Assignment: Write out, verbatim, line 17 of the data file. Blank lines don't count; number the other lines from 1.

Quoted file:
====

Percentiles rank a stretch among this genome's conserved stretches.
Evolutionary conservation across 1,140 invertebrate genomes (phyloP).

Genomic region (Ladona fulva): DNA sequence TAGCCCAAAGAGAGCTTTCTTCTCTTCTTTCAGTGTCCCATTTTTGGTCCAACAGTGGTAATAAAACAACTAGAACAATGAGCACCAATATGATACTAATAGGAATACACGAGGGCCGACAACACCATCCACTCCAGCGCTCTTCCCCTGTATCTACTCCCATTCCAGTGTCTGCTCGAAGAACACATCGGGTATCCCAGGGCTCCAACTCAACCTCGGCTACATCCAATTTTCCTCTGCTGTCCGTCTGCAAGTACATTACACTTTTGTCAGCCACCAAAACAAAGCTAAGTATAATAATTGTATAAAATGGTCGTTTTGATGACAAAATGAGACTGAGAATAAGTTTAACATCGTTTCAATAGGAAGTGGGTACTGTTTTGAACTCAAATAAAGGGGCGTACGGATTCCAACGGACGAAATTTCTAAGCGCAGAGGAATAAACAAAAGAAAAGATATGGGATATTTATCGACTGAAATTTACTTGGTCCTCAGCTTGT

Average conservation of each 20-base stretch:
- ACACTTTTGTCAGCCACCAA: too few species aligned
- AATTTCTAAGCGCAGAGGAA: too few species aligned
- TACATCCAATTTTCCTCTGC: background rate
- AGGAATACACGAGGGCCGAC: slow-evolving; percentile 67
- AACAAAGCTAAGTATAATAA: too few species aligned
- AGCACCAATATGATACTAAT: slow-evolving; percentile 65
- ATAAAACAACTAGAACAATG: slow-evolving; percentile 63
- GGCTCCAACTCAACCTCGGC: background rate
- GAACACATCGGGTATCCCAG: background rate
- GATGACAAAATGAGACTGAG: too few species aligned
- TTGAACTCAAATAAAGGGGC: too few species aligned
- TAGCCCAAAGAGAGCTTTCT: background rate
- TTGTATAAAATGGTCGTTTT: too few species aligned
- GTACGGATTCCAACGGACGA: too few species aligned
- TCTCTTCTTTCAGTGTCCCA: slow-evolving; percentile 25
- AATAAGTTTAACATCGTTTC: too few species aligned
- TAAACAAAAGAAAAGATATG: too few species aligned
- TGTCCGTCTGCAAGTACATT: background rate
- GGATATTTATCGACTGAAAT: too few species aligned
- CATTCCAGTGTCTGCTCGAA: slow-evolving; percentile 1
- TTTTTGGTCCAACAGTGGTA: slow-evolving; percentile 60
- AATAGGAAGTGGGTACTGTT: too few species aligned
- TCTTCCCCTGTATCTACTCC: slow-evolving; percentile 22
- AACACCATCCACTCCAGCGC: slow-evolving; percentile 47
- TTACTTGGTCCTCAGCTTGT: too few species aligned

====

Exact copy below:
- TTGTATAAAATGGTCGTTTT: too few species aligned